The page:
American Defense Strategy May Be Lacking


Since the devastating terrorist attacks on the World Trade Towers in the United States in 2001, national defense has been a hot subject, especially in regard to the organization encouraging and starting such attacks, Al Qaeda. The most recent forum for political discourse among ‘rebel’ or ‘terrorist’ groups, the internet, has facilitated more threats than any hope of reconciliation with the jihadist groups. New web sites advocating, in Arabic, for the downfall of America, France, and the ‘nonbelievers’ have come to the attention of American security officials, while the turmoil of American economy threatens defense spending.

The President of the United States, Barack Obama, has taken some obvious ‘shortcuts’ with some parts of American law, using administrative power instead of relying on corporation or legislation to pass to achieve his goals. His new appointee for the office Defense Secretary, Senator Chuck Hagel, is in favor of less defense spending and nuclear power cuts, alternatives many knowledgeable conservative military personal see as the wrong solution for better national security. However, this simply illustrates the divided nature of American politics, because equally knowledgeable and responsible liberals think that Hagel will be a great leader and support ‘war fighters.’

There is no question that President Obama is interested in cutting military and defense spending, and even in disarming nuclear missiles and other nuclear weapons, as he discussed with Russian leader Dimitri Medevdev. Mutual agreement on arms stockpiling and active weaponry are essential to prevent the hysteria of the Cold War from recurring, but complete disarmament of nuclear weapons could leave the United States vulnerable, or at least appearing that way to groups like Al Qaeda.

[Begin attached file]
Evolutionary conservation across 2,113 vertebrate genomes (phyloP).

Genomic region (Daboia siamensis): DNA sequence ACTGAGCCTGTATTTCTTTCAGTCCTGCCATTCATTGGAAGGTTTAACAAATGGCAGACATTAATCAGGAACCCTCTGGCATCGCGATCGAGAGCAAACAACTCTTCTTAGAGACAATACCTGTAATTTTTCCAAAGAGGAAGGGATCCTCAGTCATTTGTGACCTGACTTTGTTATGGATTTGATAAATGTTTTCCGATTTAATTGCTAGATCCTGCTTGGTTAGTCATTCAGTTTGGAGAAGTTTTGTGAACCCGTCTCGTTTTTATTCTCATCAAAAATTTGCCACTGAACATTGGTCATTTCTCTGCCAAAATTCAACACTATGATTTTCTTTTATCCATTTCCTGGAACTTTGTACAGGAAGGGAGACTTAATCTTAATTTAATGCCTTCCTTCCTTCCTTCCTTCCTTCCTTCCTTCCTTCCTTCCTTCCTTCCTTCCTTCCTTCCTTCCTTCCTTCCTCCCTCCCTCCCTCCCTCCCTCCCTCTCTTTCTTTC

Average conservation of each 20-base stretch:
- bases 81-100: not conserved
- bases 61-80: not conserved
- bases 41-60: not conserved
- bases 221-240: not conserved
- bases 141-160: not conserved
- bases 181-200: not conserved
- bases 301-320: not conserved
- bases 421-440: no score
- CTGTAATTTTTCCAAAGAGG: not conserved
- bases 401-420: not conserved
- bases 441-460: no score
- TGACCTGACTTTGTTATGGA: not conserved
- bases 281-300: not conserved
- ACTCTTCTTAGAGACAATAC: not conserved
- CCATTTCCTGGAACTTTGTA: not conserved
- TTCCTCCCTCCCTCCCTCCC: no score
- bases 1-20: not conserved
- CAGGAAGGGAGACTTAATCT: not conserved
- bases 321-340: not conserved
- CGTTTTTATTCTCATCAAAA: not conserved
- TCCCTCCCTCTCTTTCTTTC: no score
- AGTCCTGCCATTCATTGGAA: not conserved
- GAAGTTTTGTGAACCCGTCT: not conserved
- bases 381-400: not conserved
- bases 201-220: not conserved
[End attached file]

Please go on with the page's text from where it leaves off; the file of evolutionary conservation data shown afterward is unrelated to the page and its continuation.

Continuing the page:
An example of the way the Obama administration has been treating ‘terrorism,’ and how Hagel plans to conduct himself if appointed, is the Fort Hood shootings from three years ago. A terrorist acting as a soldier at Fort Hood in the United States and linked to Al Qaeda and other terrorist groups in Yemen killed 13 of his fellow soldiers and injured dozens more. This incident was not reported as an act of terrorism, but as ‘workplace violence’ by the Pentagon, in a politically correct statement. Hagel, when asked about Fort Hood, especially the identifying of terrorist-like behavior or beliefs among soldiers, focused more on non-discrimination of Muslims in the military than of the other issues. Of course discrimination is bad, but as a would-be Secretary of Defense, Hagel’s answers sparked controversy over his nomination.

Unfortunately, it is impossible for America to govern in a way that makes negotiation easy with every foreign country or body of people, but having a good national defense can be the best offense against radicals who seek to hurt or kill Americans. The United States’ military issues will not be solved just by partisan involvement in politics, nor from cutting defense spending; no one policy can single-handedly create or stop terrorism. The closer government gets to creating policy that most Americans agree with, the closer they are finding the best defense strategy, standing together against the many threats of the modern world is just as important now as ever.